Before I start this post, I want you to read this quote very carefully:
I'm not a scientist, man. I can tell you what recorded history says, I can tell you what the Bible says, but I think that's a dispute amongst theologians and I think it has nothing to do with the gross domestic product or economic growth of the United States. I think the age of the universe has zero to do with how our economy is going to grow. I'm not a scientist. I don't think I'm qualified to answer a question like that. At the end of the day, I think there are multiple theories out there on how the universe was created and I think this is a country where people should have the opportunity to teach them all. I think parents should be able to teach their kids what their faith says, what science says. Whether the Earth was created in 7 days, or 7 actual eras, I'm not sure we'll ever be able to answer that. It's one of the great mysteries.
You did? Great. Now read it again, then laugh and/or weep. Since you are reading this post, I'm gonna presume you know how to read. From that, I'm gonna extrapolate that you have some basic education. Assuming you're not deliberately ignoring a century of scientific work, by this point in your life you should very well know that the age of the Earth is somewhere around 4.5 billion years. If you want to be precise, it's 4.54 billion years ± 50 million years, with an accuracy of 99%. And we know this because a huge number of scientific areas converge and agree on this point. So when you read a quote that says something along the "I don't know" lines, what you should do is smirk and ignore it, or, if you're into that kind of stuff, react by trying to educate the person who originated the quote. And all stops there, you try, succeed or fail, and move on. But when a quote like this comes from a senator from Florida, Marco Rubio, you should probably start worrying about the state of this civilization. The quote comes from an interview published by GQ magazine, and it's the reason why I've been both laughing and crying since I read it a few hours ago. What's worse, Rubio sits on the Senate Commerce, Science, and Transportation Committee. Oh the irony.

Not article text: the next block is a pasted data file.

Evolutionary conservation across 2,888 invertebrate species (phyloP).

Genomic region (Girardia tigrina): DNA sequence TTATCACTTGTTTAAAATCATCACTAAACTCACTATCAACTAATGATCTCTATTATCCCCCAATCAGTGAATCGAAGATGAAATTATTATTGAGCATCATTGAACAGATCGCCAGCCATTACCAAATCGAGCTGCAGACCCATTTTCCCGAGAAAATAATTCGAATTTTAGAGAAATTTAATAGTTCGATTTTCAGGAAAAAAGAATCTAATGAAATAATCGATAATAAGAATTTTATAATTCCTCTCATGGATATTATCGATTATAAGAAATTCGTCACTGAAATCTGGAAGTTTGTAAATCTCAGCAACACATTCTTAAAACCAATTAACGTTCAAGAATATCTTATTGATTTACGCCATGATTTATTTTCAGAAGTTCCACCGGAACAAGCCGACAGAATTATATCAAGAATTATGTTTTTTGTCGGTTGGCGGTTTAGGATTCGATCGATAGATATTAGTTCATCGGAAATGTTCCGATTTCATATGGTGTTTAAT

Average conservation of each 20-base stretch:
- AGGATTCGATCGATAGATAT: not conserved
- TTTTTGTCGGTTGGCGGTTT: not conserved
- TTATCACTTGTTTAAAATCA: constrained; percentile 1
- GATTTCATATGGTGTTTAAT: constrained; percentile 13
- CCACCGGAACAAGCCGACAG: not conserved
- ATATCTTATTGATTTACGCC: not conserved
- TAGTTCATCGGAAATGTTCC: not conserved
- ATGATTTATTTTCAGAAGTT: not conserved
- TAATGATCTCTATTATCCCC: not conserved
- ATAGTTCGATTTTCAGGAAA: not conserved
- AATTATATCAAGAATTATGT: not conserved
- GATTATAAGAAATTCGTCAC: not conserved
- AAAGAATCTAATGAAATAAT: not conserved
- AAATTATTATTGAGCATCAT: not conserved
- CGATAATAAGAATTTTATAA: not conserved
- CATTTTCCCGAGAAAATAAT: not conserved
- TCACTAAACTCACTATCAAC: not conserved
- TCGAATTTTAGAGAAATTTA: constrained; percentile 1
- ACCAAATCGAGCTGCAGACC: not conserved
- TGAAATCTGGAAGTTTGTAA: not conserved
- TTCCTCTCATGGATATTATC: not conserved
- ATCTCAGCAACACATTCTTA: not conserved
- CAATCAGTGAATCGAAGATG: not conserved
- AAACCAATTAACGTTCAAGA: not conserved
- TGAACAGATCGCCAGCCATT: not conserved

|"The age of the Earth, you say? Hmm... Nope, I have no idea. You should go ask my priest."|
So lets just analyze the quote for a moment. Rubio starts off fair by saying "I'm not a scientist, man," thus reaching the point where his answer should end. Instead, he continues to presenting the age of the Earth as a theological problem, completely (and I'd say deliberately) ignoring all the scientist and sciences that for years worked on this problem ("[...] I think that's a dispute amongst theologians [...]"). He then blatantly diminishes the significance of science by saying "I'm not sure we'll ever be able to answer that." Seriously, mister senator? Guess what: we've answered that a long time ago. So I would suggest some reading and studying, before making yourself look uneducated and ignorant in front of the whole world.
I'm not gonna preach about this any more. But I want you to think about this, and figure out in your head how much do you want people like this to lead your nation, country, city, village or whatever. Bear in mind that the people you vote for have an immensely important role in your life, and not just your own. And that it is you, the people, who vote for them. So I suggest being a little more careful the next time.